I am excited to report that Rammsayer and colleagues have followed up this original study with one based on a larger sample (including the sample in the 2007 publication). The new, and IMHO very important, article is:
- Helmbold, N., Troche, S. & Rammsayer, T. (2007). Processing of temporal and nontemporal information as predictors of psychometric intelligence: A structural-equation-modeling approach. Journal of Personality, 75 (5), 985-1006. (click here to view)
- Recent research suggests a functional link between temporal acuity and general intelligence. To better understand this relation, the present study took advantage of a large sample (N5260) and structural equation modelling to examine relations among temporal acuity, measured by various tasks, speed of information processing as measured by the Hick reaction time task, and psychometric intelligence. Temporal acuity and the Hick task showed common variance in predicting psychometric intelligence. Furthermore, timing performance was a better predictor of psychometric intelligence and mediated the relation between Hick task performance and psychometric intelligence. These ﬁndings are consistent with the idea that temporal acuity reﬂects a basic property of neural functioning that is relevant to intelligence-related aspects of mental activity including speed of information processing.
- There is a large literature demonstraing a relation between higher mental ability and faster speed and of efficiency of processing on simple sensory, memory,and decision tasks. The most frequently used elementary cognitive tasks (ECTs) in this field include inspection time, simple and choice reaction time following the rationale of Hick (1952).
- Current explanations for the observed relationship between psychometric intelligence and measures obtained from ECT's usually refer to the concept of "neural efficiency" as being responsible for faster and less error-prone information processing in individuals with high mental abilities.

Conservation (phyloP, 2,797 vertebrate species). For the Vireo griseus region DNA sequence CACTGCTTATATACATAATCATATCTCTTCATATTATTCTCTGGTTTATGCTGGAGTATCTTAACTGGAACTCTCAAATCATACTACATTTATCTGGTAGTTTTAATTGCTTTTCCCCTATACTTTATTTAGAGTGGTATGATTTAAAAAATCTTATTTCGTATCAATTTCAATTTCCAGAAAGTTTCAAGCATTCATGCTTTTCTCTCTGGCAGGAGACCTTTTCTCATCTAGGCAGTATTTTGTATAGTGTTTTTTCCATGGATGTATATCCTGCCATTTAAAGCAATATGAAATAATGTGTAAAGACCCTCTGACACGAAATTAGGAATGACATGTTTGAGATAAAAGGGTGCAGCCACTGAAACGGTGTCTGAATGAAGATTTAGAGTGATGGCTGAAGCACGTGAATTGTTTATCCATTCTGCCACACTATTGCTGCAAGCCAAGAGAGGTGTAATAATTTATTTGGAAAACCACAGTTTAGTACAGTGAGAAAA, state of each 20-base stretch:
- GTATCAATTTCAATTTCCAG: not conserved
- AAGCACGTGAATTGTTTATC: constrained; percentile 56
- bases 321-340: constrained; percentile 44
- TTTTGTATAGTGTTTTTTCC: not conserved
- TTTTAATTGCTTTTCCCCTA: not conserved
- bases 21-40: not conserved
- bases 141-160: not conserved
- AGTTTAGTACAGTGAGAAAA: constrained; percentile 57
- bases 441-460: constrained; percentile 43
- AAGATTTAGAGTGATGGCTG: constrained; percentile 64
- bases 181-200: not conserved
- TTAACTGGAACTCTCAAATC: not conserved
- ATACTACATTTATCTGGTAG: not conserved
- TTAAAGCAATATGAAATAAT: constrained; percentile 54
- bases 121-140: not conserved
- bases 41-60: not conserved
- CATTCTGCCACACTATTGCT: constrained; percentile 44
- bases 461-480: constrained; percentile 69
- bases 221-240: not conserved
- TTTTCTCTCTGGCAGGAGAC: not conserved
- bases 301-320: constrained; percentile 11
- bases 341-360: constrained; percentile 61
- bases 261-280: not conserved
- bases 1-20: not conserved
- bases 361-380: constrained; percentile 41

- The authors base their research on the Temporal Resolution Power Hypothesis (TRPH) which, in essence, is based on the idea that temporal accuracy as assessed by psychophysical timing tasks--in analogy to on ECT's---might reflect basic processes related to neural efficiency. A theoretical context for this notion is affored by the master clock hypothesis....where the oscillation rate of a general clock mechanism in the human central nervous system (CNS) is responsible for the coordination of a wide range of mental activities. According to this view a high temporal resolution power or a high oscillation rate of a general timing mechanism should influence information processing by leading to shorter task completion times and less interference from distracting sources of information.
- According to the TRPH...finer temporal resolution would be associated with better abilities in both speeded and unspeeded mental ability tests....this, in turn, is a fundamental contributor to psychometric intelligence.
- These results from this new study are consistent with the idea that temporal acuity is the more important variable in relation to psychometric intelligence and indeed appears to be sufficient to account for the well-replicated effects linking speed of information processing to the general Intelligence-related abilities of the individual.
- The results presented provide a strong case for the idea that temporal abilities, relative to mere mental speed, are a more important predictor of performance on general intelligence tests
Technorati Tags: psychology, educational psychology, school psychology, neuropsychology, neuroscience, intelligence, general intelligence, g, reaction time, temporal processing, brain clock, pacemaker-accumulator model
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